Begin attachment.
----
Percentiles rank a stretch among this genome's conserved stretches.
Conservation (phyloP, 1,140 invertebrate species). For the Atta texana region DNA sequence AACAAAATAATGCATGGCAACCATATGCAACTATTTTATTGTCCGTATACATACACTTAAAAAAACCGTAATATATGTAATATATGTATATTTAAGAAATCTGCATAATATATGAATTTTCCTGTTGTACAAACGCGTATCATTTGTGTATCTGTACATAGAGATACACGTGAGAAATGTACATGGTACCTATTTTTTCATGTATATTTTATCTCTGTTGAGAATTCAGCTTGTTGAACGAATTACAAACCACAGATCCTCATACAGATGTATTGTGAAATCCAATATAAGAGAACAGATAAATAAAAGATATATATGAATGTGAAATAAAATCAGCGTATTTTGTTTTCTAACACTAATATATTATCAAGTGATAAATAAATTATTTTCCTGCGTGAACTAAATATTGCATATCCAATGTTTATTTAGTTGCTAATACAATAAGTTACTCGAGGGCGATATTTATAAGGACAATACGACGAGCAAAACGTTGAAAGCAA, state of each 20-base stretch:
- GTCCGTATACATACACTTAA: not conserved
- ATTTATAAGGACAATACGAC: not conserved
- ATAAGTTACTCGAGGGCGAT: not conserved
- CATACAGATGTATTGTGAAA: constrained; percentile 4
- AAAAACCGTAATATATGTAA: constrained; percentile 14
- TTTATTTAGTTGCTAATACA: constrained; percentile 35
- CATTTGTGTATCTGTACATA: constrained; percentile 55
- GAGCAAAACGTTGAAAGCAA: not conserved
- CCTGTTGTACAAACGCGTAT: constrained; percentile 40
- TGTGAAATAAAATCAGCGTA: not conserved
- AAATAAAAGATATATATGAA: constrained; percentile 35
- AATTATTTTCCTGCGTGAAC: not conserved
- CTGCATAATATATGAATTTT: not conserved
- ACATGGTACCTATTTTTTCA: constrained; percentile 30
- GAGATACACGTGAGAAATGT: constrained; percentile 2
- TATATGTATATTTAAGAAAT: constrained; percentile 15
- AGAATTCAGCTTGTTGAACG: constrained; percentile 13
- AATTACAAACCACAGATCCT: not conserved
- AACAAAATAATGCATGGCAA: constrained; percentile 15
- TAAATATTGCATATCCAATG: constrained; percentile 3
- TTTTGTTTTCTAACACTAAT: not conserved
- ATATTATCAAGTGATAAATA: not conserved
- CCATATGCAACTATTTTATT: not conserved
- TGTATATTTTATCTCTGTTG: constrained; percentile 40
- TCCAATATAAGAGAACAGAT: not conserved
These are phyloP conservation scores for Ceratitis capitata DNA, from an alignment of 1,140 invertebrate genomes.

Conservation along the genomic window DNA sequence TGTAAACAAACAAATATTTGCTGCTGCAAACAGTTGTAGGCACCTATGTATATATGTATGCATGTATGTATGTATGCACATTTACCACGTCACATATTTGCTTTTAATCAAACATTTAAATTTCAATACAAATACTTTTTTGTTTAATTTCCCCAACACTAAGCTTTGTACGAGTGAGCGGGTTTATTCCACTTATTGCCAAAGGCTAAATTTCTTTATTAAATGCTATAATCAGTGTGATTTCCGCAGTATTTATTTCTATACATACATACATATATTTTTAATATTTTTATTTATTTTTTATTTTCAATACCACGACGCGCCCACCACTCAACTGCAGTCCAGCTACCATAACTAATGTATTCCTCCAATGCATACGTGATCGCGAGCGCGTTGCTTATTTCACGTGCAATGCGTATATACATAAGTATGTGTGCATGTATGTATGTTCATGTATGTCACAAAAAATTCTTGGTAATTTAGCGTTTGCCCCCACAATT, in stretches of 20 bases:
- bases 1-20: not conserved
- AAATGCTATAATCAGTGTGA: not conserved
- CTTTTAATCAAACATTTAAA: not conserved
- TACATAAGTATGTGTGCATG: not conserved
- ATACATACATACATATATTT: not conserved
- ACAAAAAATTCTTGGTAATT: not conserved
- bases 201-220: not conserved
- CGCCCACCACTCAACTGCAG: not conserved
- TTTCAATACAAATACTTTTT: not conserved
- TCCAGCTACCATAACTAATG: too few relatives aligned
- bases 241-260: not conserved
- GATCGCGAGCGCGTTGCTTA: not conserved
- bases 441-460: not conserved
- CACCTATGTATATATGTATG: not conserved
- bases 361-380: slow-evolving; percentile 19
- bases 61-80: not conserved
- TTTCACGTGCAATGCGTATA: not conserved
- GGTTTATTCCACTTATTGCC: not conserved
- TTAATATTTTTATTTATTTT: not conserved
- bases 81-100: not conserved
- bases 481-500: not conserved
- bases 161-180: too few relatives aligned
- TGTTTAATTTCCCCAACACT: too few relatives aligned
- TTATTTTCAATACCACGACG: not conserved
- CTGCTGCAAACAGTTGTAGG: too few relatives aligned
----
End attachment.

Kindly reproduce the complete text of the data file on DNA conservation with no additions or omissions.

Percentiles rank a stretch among this genome's conserved stretches.
Conservation (phyloP, 1,140 invertebrate species). For the Atta texana region DNA sequence AACAAAATAATGCATGGCAACCATATGCAACTATTTTATTGTCCGTATACATACACTTAAAAAAACCGTAATATATGTAATATATGTATATTTAAGAAATCTGCATAATATATGAATTTTCCTGTTGTACAAACGCGTATCATTTGTGTATCTGTACATAGAGATACACGTGAGAAATGTACATGGTACCTATTTTTTCATGTATATTTTATCTCTGTTGAGAATTCAGCTTGTTGAACGAATTACAAACCACAGATCCTCATACAGATGTATTGTGAAATCCAATATAAGAGAACAGATAAATAAAAGATATATATGAATGTGAAATAAAATCAGCGTATTTTGTTTTCTAACACTAATATATTATCAAGTGATAAATAAATTATTTTCCTGCGTGAACTAAATATTGCATATCCAATGTTTATTTAGTTGCTAATACAATAAGTTACTCGAGGGCGATATTTATAAGGACAATACGACGAGCAAAACGTTGAAAGCAA, state of each 20-base stretch:
- GTCCGTATACATACACTTAA: not conserved
- ATTTATAAGGACAATACGAC: not conserved
- ATAAGTTACTCGAGGGCGAT: not conserved
- CATACAGATGTATTGTGAAA: constrained; percentile 4
- AAAAACCGTAATATATGTAA: constrained; percentile 14
- TTTATTTAGTTGCTAATACA: constrained; percentile 35
- CATTTGTGTATCTGTACATA: constrained; percentile 55
- GAGCAAAACGTTGAAAGCAA: not conserved
- CCTGTTGTACAAACGCGTAT: constrained; percentile 40
- TGTGAAATAAAATCAGCGTA: not conserved
- AAATAAAAGATATATATGAA: constrained; percentile 35
- AATTATTTTCCTGCGTGAAC: not conserved
- CTGCATAATATATGAATTTT: not conserved
- ACATGGTACCTATTTTTTCA: constrained; percentile 30
- GAGATACACGTGAGAAATGT: constrained; percentile 2
- TATATGTATATTTAAGAAAT: constrained; percentile 15
- AGAATTCAGCTTGTTGAACG: constrained; percentile 13
- AATTACAAACCACAGATCCT: not conserved
- AACAAAATAATGCATGGCAA: constrained; percentile 15
- TAAATATTGCATATCCAATG: constrained; percentile 3
- TTTTGTTTTCTAACACTAAT: not conserved
- ATATTATCAAGTGATAAATA: not conserved
- CCATATGCAACTATTTTATT: not conserved
- TGTATATTTTATCTCTGTTG: constrained; percentile 40
- TCCAATATAAGAGAACAGAT: not conserved
These are phyloP conservation scores for Ceratitis capitata DNA, from an alignment of 1,140 invertebrate genomes.

Conservation along the genomic window DNA sequence TGTAAACAAACAAATATTTGCTGCTGCAAACAGTTGTAGGCACCTATGTATATATGTATGCATGTATGTATGTATGCACATTTACCACGTCACATATTTGCTTTTAATCAAACATTTAAATTTCAATACAAATACTTTTTTGTTTAATTTCCCCAACACTAAGCTTTGTACGAGTGAGCGGGTTTATTCCACTTATTGCCAAAGGCTAAATTTCTTTATTAAATGCTATAATCAGTGTGATTTCCGCAGTATTTATTTCTATACATACATACATATATTTTTAATATTTTTATTTATTTTTTATTTTCAATACCACGACGCGCCCACCACTCAACTGCAGTCCAGCTACCATAACTAATGTATTCCTCCAATGCATACGTGATCGCGAGCGCGTTGCTTATTTCACGTGCAATGCGTATATACATAAGTATGTGTGCATGTATGTATGTTCATGTATGTCACAAAAAATTCTTGGTAATTTAGCGTTTGCCCCCACAATT, in stretches of 20 bases:
- bases 1-20: not conserved
- AAATGCTATAATCAGTGTGA: not conserved
- CTTTTAATCAAACATTTAAA: not conserved
- TACATAAGTATGTGTGCATG: not conserved
- ATACATACATACATATATTT: not conserved
- ACAAAAAATTCTTGGTAATT: not conserved
- bases 201-220: not conserved
- CGCCCACCACTCAACTGCAG: not conserved
- TTTCAATACAAATACTTTTT: not conserved
- TCCAGCTACCATAACTAATG: too few relatives aligned
- bases 241-260: not conserved
- GATCGCGAGCGCGTTGCTTA: not conserved
- bases 441-460: not conserved
- CACCTATGTATATATGTATG: not conserved
- bases 361-380: slow-evolving; percentile 19
- bases 61-80: not conserved
- TTTCACGTGCAATGCGTATA: not conserved
- GGTTTATTCCACTTATTGCC: not conserved
- TTAATATTTTTATTTATTTT: not conserved
- bases 81-100: not conserved
- bases 481-500: not conserved
- bases 161-180: too few relatives aligned
- TGTTTAATTTCCCCAACACT: too few relatives aligned
- TTATTTTCAATACCACGACG: not conserved
- CTGCTGCAAACAGTTGTAGG: too few relatives aligned